Electric Dance: A Symmetrical Three-Body Coulombian System

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This Demonstration considers a three-body Coulombian system with high symmetry.

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Three charged particles, two positive (blue) and one negative (red), are released from rest at the vertices of an isosceles triangle (equilateral in the initial setting). Assume that the particles have the same charge (apart from sign), the same mass, and that only electrostatic forces act on them.

The system dynamics are driven by Coulombian attractive/repulsive forces. Given the strong symmetries in the initial conditions and the conservation of energy and momentum, the solution for this system can be reduced to just a couple of differential equations because the position/velocity of one of the blue particles is enough to determine the positions/velocities of the other two.

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Contributed by: Luca Moroni (January 2017)
Open content licensed under CC BY-NC-SA


Snapshots


Details

In this Demonstration, the initial position of the rightmost charge is determined just by its angular position with respect to the origin. Given the fixed initial energy of the system and , the radial position is set by the formula:

.

In Cartesian coordinates, the total potential energy is given by

.

Initially, the three charges form an equilateral triangle inscribed in an unitary circle, and with unitary charges, masses and electric constant , it is

,

where is the initial position of the right-hand particle.

is fixed because this factor only changes the scaling of the orbits and not their qualitative shapes. The positions of the other two charges are determined by the position of the first one, since the three must always form an isosceles triangle with the axis as the axis of symmetry and with the center of mass at the origin.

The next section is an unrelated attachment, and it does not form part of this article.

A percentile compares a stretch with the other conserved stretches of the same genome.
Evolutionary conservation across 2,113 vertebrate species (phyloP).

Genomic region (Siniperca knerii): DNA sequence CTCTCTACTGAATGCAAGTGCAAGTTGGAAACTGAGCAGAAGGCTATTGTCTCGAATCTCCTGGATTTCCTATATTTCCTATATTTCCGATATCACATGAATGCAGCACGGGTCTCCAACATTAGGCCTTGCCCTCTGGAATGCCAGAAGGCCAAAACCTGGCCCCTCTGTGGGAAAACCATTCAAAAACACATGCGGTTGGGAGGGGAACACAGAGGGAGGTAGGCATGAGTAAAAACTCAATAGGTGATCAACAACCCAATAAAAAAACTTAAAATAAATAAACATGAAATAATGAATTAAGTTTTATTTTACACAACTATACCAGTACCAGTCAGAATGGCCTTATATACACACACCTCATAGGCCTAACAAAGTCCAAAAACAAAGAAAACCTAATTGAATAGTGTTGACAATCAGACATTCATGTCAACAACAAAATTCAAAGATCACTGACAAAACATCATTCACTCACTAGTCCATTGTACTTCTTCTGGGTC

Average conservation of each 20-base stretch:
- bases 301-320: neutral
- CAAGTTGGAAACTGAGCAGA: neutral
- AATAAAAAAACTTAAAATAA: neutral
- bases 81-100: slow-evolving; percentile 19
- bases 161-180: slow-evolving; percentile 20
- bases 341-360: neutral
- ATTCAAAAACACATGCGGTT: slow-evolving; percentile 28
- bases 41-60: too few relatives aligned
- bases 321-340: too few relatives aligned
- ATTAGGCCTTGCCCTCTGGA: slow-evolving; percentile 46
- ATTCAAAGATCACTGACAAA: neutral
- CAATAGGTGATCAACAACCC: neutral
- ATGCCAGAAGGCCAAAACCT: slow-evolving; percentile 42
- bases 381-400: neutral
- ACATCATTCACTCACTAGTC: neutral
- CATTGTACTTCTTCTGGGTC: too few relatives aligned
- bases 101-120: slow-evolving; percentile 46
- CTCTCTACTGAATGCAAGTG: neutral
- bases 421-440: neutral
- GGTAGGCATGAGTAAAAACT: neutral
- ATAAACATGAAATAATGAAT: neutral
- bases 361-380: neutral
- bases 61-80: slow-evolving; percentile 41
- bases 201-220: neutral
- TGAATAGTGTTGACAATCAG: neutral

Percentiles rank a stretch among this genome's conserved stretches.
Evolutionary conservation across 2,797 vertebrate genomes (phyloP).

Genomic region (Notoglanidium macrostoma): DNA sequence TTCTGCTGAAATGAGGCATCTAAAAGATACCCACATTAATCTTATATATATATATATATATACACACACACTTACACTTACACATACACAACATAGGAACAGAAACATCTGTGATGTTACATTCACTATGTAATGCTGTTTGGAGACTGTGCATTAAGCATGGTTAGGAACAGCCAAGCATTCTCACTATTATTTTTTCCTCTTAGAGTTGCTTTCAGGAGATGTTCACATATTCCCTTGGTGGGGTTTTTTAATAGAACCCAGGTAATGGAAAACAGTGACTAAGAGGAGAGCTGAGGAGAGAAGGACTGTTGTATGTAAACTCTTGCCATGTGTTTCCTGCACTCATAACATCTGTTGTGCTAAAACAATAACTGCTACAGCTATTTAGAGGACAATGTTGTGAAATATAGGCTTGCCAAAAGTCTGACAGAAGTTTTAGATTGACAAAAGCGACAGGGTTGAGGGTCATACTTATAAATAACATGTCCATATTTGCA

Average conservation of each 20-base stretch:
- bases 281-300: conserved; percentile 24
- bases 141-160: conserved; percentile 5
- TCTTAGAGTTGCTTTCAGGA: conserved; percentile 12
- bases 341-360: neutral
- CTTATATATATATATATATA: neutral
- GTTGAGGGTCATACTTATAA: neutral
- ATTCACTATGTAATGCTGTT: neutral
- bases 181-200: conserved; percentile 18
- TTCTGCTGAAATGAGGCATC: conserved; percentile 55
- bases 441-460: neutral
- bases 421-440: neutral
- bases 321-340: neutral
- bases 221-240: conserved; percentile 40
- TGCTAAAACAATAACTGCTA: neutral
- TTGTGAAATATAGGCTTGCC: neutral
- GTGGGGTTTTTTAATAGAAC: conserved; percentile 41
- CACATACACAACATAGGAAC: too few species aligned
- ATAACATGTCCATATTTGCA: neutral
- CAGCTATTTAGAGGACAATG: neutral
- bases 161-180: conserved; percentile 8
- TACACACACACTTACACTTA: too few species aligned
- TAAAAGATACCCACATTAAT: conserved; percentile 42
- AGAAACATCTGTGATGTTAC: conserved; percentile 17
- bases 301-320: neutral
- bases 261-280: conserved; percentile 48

The evolution of the system is then governed by the Coulomb forces acting on the right-hand particle, due to the presence of the other two particles.

Since the Coulomb force is conservative, the total energy is conserved:

.

(The charges have zero kinetic energy at .) A negative initial energy ensures that the system is bound and that the charges will never escape to infinity.

The lines with constant potential are shown as dotted lines and delimit the region where the blue particles can move. At these lines, a particle has zero speed.

The purpose of this Demonstration is to explore the different kinds of trajectories that this system can produce with different initial conditions; that is, with different isosceles triangles, by changing the parameter . Some trajectories look periodic and some look quasiperiodic. For instance, the equilateral triangle setting appears to produce a periodic orbit (with a period of about 39.1 s).

References

[1] S. Strogatz, Nonlinear Dynamics and Chaos: With Applications to Physics, Biology, Chemistry, and Engineering, Reading, MA: Addison-Wesley Pub., 1994.

[2] Wikipedia. "Coulomb's Law." (Jan 4, 2017) en.wikipedia.org/wiki/Coulomb's_law.

[3] L. Moroni, "Electric Dance," Worlds of Math & Physics (blog). (Jan 4, 2017) www.lucamoroni.it/electric-dance-page.

[4] L. Moroni, "Electric Dance,"YouTube video" (Jan 4, 2017) https://youtu.be/nqAcMm2o-kk



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